Studies show that companies that make office attendance optional have a 10% higher engagement rate among Gen Zers than those that require it.
This age group is looking for more flexibility and control over their work schedules, and forcing them back into the office takes away that autonomy. So what can be done? Here are a few tips.
In today’s work culture, “going into the office” has a new meaning. With remote work becoming more popular, many people have opted to stay home instead of entering a physical workspace.
However, this trend says more about the office than it does about the workers. People are more likely to come into the office when it’s a place that they enjoy spending time in.
Companies looking to improve attendance should focus on creating a positive office experience. This means rethinking the office space to create more opportunities for collaboration and socializing.
Happy hours, team-building events, and even free parking or transit passes can make the office a more inviting place to be.
Flexible work hours help people avoid the stress of rush-hour commutes, making it easier for young people to find mentorship and build connections with their colleagues.
Companies can create a happier, more productive workplace by inspiring people of all ages to work in the office because they want to.
The rise of remote work has resulted in many challenges for companies. One of which is the difficulty in establishing workplace norms and expectations. With employees working from home, it can be challenging to discern how well they understand these nuances at work.
Fortunately, companies can resolve this issue with clear guidelines. For instance, it’s essential to clarify when it is acceptable to decline a meeting invitation or if there are any expectations regarding weekend work.
These details ensure everyone is on the same page and can work together more efficiently.
Inclusivity is another crucial factor that companies must consider when defining workplace norms. Different generations, genders, races, and cultural backgrounds have varying interpretations of what constitutes a reasonable amount of time off, for example.
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Therefore, avoiding ambiguity and clearly stating what managers expect of employees is crucial. Companies must take a more nuanced approach to defining workplace norms and avoid assumptions when there is a diverse workforce.
The shift to remote and hybrid work has changed how managers interact with their employees. However, connecting and providing support from a distance is still possible.
Managers who take the time to learn what motivates their employees, stay in tune with their moods and address their issues early on can make a difference.
Setting up regular one-on-one meetings instead of relying on accidental encounters in the office can help managers stay in touch with their employees and address their concerns proactively.
Ultimately, the key to improving the engagement of young employees lies in how managers manage them.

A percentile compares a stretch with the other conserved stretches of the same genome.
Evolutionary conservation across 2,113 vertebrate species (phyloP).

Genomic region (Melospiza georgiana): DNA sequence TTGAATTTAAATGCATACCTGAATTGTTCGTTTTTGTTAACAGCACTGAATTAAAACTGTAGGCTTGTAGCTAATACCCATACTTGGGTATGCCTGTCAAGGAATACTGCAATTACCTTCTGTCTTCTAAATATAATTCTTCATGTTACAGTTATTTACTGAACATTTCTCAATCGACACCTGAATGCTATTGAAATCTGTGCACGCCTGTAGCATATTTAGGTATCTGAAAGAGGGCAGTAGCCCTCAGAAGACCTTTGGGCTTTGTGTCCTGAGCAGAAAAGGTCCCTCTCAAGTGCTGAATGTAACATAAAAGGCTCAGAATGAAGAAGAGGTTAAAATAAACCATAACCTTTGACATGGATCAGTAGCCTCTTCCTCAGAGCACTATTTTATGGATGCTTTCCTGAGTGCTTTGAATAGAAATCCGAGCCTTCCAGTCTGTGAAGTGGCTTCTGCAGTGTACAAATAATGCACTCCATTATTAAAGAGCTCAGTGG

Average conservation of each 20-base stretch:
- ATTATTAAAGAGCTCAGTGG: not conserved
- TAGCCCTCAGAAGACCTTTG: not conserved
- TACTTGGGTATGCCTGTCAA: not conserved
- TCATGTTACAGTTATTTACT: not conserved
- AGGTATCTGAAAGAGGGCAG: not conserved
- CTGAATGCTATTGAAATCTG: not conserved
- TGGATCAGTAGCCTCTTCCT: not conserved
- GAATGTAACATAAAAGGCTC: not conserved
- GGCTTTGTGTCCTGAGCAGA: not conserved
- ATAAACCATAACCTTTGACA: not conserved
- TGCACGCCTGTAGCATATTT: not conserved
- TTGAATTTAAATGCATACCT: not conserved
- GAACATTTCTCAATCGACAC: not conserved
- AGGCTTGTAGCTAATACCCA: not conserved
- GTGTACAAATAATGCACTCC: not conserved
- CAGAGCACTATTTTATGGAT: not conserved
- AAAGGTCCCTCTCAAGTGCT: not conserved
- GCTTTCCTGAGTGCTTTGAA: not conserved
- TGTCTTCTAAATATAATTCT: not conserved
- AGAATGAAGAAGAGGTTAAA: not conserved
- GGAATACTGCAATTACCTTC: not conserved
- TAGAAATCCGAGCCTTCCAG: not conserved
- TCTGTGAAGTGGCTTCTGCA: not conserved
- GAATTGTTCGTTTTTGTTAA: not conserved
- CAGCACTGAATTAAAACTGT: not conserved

In this new world of work, providing meaningful feedback to employees once a week is crucial. This effort has far more impact than where employees sit, whether at home or in the office.
By prioritizing strong management practices, companies can create a positive work environment that encourages employee satisfaction, productivity, and overall success.
The way we communicate and express ourselves has been transformed today. The emergence of social media has given rise to a generation of empowered individuals who are not afraid to share their opinions and speak their minds.
This newfound confidence is particularly evident among Gen Zs, often characterized by their outspoken nature.
Younger people today are more vocal and self-empowered than previous generations. Social media has provided an unprecedented platform for people to express their views on a global scale.
However, while this can be a positive development, it also challenges companies that must create opportunities for their employees to voice their opinions and provide input.
Senior executives must be willing to listen to the feedback they receive from their employees and take action in response to it.
This means creating an environment where people can speak their minds, host regular all-hands meetings, and conduct regular employee surveys.
Failure to take these steps can lead to disengagement and a lack of enthusiasm among employees, ultimately harming a company’s performance.
Companies must adapt strategies to keep up with the constantly changing modern world. However, many still cling to outdated methods, mandating in-office work during the pandemic. This approach has led to declining engagement among younger workers.
Employers need to evaluate their practices and embrace change to overcome the challenges of today. It takes courage, creativity, and a willingness to change.
Prioritizing employee engagement can help businesses create a better working environment. These efforts result in a more dynamic, engaged, and motivated workforce that can thrive in the evolution of work.